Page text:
Australia’s Tugboat Strikes Delay 15 Ships in Port Adelaide
At least 15 ships were delayed at the Port of Adelaide due to nationwide strikes on board Svitzer Australia’s tugs that continued this week, South Australia’s port operator Flinders Ports said.
The work stoppages from yesterday prevented five ships from entering or leaving South Australia’s largest port whereas a previous 24 hour stoppage on Saturday impacted 10 vessels carrying millions of dollars of freight, in an ongoing dispute between Svitzer Australia and the Australian Institute of Marine and Power Engineers (AIMPE).
The strikes, which affect all coal carriers, fuel carriers, car importers and bulk container vessels entering port, are being staged by the union amid tug crews’ disagreement with Svitzer’s proposed industrial contract which would force three-person crews, consisting of a skipper, a deckhand and an engineer, under a single industrial agreement.
“We have managed to avoid having a regular container ship service diverted to another port and customers incurring higher freight charges. Our marine operations team has been in constant contact with shipping lines and agents, and this vessel will reduce her speed at sea to push back her arrival at Port Adelaide to Wednesday,” said Vincent Tremaine, Chief Executive Officer of Flinders Port Holdings.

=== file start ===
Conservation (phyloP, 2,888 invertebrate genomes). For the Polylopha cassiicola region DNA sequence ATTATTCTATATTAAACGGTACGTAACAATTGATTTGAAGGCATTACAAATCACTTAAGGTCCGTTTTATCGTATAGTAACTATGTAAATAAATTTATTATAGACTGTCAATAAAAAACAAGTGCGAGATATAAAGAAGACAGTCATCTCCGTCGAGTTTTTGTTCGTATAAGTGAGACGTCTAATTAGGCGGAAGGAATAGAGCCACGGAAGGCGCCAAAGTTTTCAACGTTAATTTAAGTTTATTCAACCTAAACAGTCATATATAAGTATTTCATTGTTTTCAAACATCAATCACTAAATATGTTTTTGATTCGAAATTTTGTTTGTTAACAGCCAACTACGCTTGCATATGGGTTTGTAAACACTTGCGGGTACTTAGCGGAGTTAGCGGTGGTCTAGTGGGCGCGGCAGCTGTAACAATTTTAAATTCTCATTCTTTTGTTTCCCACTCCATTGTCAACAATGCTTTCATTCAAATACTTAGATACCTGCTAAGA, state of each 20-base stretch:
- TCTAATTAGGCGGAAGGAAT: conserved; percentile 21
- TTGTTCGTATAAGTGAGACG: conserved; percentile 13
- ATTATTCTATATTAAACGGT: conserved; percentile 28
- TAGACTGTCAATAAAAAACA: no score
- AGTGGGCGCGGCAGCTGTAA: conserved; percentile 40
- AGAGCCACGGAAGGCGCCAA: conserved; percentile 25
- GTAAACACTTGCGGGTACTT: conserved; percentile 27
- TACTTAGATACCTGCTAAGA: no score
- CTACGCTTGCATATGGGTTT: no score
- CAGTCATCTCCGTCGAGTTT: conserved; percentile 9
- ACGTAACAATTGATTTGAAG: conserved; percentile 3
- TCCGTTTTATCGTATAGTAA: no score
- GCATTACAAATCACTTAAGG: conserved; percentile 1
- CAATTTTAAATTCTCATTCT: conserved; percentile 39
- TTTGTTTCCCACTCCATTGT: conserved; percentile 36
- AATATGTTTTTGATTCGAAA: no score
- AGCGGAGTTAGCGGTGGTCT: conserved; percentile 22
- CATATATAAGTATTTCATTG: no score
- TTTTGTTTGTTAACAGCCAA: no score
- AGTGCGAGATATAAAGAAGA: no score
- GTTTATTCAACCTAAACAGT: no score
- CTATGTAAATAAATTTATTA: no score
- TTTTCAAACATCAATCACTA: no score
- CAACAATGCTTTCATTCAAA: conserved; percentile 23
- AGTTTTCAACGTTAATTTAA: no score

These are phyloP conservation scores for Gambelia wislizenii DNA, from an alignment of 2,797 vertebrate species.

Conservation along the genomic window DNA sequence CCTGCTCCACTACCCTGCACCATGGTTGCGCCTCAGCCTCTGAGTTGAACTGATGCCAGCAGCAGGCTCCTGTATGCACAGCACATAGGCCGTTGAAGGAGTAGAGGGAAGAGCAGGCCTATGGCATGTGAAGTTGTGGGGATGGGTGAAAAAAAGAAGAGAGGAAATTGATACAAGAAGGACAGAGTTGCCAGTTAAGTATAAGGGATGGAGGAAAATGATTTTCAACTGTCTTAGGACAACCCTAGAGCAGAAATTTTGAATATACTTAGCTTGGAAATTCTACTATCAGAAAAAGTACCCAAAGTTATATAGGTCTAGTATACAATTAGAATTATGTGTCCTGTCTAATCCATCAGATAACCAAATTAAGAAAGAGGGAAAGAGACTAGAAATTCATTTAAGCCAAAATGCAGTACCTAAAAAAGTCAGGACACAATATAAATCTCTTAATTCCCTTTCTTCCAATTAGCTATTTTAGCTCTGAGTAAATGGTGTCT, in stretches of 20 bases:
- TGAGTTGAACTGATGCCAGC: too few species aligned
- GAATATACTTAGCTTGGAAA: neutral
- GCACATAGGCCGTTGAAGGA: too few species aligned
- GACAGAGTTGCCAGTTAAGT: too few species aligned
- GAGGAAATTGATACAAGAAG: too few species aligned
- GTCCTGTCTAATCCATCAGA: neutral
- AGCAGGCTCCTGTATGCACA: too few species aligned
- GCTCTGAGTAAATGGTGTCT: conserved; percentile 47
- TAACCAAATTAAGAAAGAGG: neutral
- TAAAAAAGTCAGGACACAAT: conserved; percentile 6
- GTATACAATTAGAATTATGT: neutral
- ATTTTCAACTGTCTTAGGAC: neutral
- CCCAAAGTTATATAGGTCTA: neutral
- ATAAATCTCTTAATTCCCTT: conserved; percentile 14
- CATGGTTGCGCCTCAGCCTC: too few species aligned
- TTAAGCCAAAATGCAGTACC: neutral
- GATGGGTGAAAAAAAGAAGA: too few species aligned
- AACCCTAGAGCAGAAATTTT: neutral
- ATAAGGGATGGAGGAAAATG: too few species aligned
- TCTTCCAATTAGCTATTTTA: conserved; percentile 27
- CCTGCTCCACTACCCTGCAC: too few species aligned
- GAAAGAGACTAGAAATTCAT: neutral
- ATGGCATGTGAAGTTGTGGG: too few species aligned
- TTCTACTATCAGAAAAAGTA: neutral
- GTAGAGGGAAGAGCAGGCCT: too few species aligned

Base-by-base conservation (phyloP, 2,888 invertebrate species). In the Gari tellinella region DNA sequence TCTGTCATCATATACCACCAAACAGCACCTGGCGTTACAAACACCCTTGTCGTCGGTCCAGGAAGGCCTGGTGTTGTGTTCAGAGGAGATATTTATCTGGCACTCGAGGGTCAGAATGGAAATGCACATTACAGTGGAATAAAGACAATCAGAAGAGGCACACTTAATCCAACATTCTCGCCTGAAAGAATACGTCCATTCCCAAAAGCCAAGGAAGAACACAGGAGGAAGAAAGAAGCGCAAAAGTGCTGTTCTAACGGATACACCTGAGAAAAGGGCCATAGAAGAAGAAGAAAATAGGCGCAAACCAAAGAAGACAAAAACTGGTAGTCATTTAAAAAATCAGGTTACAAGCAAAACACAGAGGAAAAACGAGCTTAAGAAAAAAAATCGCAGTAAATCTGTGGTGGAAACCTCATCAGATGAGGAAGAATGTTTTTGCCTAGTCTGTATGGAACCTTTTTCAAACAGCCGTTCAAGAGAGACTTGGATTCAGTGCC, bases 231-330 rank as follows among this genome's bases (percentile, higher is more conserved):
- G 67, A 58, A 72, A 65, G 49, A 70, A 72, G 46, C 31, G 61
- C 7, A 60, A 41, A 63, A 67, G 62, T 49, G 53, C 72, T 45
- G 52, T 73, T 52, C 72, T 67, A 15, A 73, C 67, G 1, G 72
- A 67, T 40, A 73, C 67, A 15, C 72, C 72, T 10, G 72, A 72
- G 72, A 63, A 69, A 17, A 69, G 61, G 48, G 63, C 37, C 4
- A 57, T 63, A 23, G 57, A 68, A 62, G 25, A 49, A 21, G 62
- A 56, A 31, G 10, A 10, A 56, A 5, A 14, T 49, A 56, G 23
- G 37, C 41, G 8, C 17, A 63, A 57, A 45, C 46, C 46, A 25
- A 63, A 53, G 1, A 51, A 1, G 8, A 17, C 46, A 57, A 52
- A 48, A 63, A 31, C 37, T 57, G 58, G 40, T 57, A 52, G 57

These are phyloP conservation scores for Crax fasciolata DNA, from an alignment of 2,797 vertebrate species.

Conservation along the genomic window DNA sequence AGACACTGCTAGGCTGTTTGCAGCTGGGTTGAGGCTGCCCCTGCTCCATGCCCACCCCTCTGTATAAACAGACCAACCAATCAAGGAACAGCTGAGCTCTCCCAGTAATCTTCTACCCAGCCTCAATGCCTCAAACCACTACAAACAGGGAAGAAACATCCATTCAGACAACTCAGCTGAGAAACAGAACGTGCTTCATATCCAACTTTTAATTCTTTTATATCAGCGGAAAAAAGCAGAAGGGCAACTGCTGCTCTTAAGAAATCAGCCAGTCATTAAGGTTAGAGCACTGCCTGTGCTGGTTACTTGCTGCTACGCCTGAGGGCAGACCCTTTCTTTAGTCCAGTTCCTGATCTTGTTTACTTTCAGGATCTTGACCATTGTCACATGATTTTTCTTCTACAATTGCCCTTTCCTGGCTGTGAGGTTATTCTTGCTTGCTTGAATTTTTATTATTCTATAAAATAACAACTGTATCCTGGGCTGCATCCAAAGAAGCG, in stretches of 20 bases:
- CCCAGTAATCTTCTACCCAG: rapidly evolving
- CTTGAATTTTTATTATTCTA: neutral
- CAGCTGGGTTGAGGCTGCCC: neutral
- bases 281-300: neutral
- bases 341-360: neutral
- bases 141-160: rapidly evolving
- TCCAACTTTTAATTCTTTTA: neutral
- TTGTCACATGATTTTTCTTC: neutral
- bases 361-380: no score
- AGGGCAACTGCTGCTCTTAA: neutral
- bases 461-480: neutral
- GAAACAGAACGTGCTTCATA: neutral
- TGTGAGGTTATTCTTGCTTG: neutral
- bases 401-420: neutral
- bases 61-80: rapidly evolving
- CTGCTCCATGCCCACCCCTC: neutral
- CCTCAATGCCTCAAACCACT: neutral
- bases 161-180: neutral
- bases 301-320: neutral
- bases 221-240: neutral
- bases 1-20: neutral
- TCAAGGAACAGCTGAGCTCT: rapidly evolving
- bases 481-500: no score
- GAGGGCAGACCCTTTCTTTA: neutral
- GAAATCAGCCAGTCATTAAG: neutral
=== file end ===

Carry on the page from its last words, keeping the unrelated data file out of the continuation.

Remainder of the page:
All ships which could not enter the port during the previous strike on Saturday, including two container ships, were brought into Port Adelaide on Sunday, Flinders Ports added.
Flinders Ports tried to unload the ships so that they could leave before the next round of tug stoppages on Tuesday. However, two bulk carriers were not be able to turn-around in the required timeframe.
“This is because these bulk cargoes take longer to unload and one of the ships needs a high tide to sail, which occurs on Tuesday, during the strike action. The departure of this ship will be delayed until later in the week, when high tide conditions return to the port,” the port operator added.
With potentially two bulk carriers stuck in the port until later this week, Flinders Ports is concerned about the available berth space to accommodate other ships that were forced to wait out at sea on Tuesday and enter the port on Wednesday.
“Our marine operations specialists are looking at options to free up berth space for the ships hit by strike action. We are doing everything we can to mitigate the impact of the tug dispute on our customers and the wider South Australian community,” said Tremaine.
In 2015, around 14.6 million tonnes of cargo including 296,402 containers moved through Port Adelaide. It is South Australia’s busiest port and handles most of the state’s key exports.
Flinders Ports operates seven ports located at Port Adelaide, Port Lincoln, Port Pirie, Thevenard, Port Giles, Wallaroo and Klein Point.